In December 1893 the Conservative candidate for Flintshire addressed an audience at Mold Constitutional Club. After he had finished attacking Gladstone and the local Liberal incumbent, he ended his speech with a joke. He advised the Conservative party to adopt, with regard to the government, the sign of an American undertaker: ‘You kick the bucket; we do the rest’. How did a sign belonging to a Nevadan undertaker become the subject of a joke told at a political meeting in North Wales? This unlikely question forms the basis of this article. Using new digital archives, it tracks the journey of the gag from its origins in New York, its travels around America, its trip across the Atlantic, its circulation throughout Britain and its eventual leap into political discourse. The article uses the joke to illuminate the workings of a broader culture of transatlantic reprinting. During the final quarter of the nineteenth century miscellaneous ‘snippets’ cut from the pages of the American press became a staple feature of Britain's best selling newspapers and magazines. This article explores how these texts were imported, circulated and continually rewritten in dynamic partnership between authors, editors and their readers. It was awarded the Journal of Victorian Culture's Graduate Essay Prize in 2011.
Cultural historians don’t like graphs. The linguistic turn and the advent of postmodernism have made us much more comfortable with the ambiguity, plurality and subjectivity of ‘texts’, but correspondingly suspicious about the rigidity of numbers. Rather than search for material or (dare one say it?) objective truths backed by hard data, we prefer to track the emergence of ideas, analyse representations, deconstruct discourse and develop nuanced interpretations of past cultures that can rarely be expressed in quantitative terms. This approach has served us well. Qualitative readings of Victorian culture have provided countless new insights into the ideas that shaped the period. It would be difficult to argue, for example, that Judith Walkowitz’s seminal study of sexuality in fin-de-siècle London would have been enriched by a pie chart. However, it is important to recognise that methodologies based on the close reading of Victorian culture have an important limitation. Put simply, there is too much of it to read. Google’s extensive (though by no means exhaustive) database currently lists at least 1.6 million books published in nineteenth-century Britain. To this we must add millions of pages of newspapers, magazines, periodicals, pamphlets, playbooks, advertisements, and other forms of printed ephemera. Even the most devoted scholars of the period will only read a fraction of this total. Faced with this mountain of print, we have two choices: to continue subjecting tiny fragments of Victorian culture to close reading, or to supplement this approach by exploring a much larger proportion of the archive through ‘distant reading’. This article offers a practical guide on how this kind of 'distant reading' might be accomplished.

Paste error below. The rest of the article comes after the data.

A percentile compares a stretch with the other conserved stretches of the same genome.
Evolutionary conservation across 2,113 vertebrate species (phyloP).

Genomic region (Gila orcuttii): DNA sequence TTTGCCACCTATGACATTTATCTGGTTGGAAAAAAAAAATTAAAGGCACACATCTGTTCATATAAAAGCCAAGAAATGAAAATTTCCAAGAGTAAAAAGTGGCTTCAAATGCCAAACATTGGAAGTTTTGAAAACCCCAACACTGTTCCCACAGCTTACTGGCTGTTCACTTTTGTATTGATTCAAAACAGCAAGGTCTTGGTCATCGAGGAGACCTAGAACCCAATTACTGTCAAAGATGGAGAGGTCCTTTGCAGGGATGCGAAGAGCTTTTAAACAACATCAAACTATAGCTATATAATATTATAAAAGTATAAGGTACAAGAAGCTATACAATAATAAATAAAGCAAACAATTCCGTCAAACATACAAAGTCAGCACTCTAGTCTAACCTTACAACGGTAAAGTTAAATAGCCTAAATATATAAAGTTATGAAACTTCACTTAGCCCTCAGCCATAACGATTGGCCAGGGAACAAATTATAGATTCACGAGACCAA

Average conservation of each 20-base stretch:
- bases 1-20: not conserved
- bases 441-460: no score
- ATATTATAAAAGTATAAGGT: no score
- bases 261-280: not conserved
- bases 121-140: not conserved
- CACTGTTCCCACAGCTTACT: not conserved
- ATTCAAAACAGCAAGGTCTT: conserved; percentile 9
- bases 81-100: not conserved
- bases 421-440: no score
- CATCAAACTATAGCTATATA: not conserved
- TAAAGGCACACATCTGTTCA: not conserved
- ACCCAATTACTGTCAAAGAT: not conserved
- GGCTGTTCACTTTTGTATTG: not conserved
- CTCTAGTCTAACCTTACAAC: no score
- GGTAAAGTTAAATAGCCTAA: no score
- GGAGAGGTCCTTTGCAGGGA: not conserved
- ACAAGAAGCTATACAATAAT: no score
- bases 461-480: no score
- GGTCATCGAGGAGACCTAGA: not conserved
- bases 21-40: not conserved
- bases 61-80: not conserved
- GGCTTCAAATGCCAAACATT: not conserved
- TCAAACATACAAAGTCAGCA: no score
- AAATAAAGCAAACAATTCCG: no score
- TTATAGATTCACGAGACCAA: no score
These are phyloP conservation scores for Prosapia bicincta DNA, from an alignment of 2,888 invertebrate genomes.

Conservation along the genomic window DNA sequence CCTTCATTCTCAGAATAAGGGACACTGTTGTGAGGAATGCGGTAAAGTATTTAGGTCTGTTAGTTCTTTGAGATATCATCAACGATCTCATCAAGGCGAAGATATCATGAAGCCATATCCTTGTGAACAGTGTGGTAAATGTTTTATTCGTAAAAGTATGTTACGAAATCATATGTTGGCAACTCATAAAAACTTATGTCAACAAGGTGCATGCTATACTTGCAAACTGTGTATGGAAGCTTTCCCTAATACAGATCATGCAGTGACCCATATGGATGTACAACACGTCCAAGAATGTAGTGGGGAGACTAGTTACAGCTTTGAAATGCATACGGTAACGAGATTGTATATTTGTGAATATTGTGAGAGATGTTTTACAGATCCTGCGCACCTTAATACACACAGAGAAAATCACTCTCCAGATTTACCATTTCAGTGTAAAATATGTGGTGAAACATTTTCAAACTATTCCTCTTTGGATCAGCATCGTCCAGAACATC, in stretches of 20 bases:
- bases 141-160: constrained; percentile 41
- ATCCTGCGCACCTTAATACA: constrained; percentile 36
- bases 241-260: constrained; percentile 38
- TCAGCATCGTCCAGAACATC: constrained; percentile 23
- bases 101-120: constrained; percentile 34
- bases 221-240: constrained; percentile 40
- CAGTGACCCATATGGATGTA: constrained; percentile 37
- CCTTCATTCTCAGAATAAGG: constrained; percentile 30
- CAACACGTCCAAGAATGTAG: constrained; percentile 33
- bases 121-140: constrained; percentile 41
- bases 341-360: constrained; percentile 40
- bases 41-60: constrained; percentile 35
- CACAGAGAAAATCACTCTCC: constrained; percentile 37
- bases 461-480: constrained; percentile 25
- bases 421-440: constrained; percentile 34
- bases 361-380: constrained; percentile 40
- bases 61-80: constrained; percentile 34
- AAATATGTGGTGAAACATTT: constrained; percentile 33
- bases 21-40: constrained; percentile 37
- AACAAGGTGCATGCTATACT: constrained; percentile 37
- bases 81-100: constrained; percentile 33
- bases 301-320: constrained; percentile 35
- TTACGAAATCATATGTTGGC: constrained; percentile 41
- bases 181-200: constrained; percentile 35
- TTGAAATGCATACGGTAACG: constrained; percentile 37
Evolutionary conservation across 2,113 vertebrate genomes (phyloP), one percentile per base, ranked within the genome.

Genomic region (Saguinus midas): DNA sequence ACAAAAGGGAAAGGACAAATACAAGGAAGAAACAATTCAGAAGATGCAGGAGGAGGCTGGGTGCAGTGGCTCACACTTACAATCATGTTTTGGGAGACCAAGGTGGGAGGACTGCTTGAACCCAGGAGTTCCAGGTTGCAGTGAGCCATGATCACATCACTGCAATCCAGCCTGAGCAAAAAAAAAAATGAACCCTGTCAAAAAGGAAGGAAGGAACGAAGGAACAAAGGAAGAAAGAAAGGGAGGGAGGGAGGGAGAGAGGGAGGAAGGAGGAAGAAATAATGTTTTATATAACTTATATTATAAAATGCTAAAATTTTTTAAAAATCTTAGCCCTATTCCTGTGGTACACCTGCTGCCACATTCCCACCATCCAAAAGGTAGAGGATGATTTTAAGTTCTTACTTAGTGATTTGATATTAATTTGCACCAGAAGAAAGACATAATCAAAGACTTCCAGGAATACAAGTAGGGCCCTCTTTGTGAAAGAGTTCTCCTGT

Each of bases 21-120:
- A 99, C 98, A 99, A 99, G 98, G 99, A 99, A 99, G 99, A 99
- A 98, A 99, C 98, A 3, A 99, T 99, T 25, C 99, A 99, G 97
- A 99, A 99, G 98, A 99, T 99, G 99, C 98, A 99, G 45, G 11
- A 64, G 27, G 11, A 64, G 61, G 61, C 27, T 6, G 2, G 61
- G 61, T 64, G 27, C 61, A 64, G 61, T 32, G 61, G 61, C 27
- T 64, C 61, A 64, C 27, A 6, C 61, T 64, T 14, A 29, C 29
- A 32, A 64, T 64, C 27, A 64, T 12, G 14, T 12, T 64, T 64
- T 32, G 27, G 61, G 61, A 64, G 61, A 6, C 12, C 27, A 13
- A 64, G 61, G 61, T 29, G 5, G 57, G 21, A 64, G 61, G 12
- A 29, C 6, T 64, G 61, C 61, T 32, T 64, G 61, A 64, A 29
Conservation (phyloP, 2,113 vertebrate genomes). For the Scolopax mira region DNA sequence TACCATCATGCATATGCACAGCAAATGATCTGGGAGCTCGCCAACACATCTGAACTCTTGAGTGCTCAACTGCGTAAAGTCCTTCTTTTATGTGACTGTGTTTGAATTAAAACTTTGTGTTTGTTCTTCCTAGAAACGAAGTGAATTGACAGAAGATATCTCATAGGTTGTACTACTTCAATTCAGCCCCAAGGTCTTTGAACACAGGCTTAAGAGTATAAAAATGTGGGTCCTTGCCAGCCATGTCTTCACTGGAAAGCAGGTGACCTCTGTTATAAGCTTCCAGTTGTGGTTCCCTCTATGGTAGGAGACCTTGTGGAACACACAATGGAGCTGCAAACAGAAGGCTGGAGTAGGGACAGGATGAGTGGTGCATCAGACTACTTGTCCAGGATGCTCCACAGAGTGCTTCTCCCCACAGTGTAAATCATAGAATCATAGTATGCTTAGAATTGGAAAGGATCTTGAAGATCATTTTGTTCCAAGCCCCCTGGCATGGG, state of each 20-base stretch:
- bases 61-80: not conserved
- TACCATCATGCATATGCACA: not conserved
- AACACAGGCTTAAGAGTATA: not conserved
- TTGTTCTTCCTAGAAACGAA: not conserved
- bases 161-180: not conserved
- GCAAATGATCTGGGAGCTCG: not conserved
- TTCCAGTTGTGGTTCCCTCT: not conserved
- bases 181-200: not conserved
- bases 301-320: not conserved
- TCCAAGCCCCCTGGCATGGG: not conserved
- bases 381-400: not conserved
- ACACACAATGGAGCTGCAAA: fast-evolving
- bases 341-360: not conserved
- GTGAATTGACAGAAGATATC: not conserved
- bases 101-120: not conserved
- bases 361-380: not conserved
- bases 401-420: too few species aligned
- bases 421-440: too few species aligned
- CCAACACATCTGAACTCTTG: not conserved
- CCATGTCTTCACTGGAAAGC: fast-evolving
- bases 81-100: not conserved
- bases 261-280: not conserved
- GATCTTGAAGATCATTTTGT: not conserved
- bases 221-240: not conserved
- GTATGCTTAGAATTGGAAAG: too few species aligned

These are exciting times. The emergence of digital newspaper archives is presently transforming the possibilities of our research. The vast, unexplored terrain of nineteenth-century periodicals is now opening up to us; every meeting of the Research Society for Victorian Periodicals brings with it news of exciting new discoveries. This article argues that we need to extend this thrill of discovery into the classroom. It starts by discussing the pioneering online archives that first sparked my own (rather unexpected) love for history, before discussing how I have recently attempted to integrate these resources into my teaching.
Advances in digital technology have made the recent past seem like a foreign country. Media historians did things very differently in 2002. In the last decade, hundreds of historical newspapers and periodicals have been digitised and made available to researchers via online archives. Whilst the emergence of these resources has generated contrasting responses from historians, an increasing number of researchers are now embracing the new methodological possibilities created by keyword-searchable digital archives. As the first examples of this scholarship begin to appear on the horizon, this paper considers whether media history is on the cusp of a ‘digital turn’. It outlines the existing responses to digital methodologies, deconstructs digital newspapers in order to explore how they differ from their paper originals and uses case studies drawn from my own research into the late-Victorian transatlantic press to demonstrate how new methodologies might be applied.
During the final quarter of the nineteenth century, columns of American jokes became a regular feature of numerous British newspapers. The Newcastle Weekly Currant, for example, had a weekly column of ‘Yankee Snacks’; The North Wales Chronicle had ‘American Humour’; the Hampshire Telegraph its ‘Jonathan's Jokes’; and the Northern Weekly Gazette sported a ‘Stars and Stripes’ column. Lloyd's Weekly Newspaper introduced a regular column of ‘American Jokes’ in 1896, the same year it achieved an unprecedented circulation of one million readers. Almost half a century before Hollywood, here was a distinctively American form of popular culture which took Britain by storm. It has, however, received little academic attention. This article explores the development of the American humour column, considers the way in which it was consumed by British readers, and argues that these seemingly ephemeral jokes played a key role in shaping Victorian encounters with America.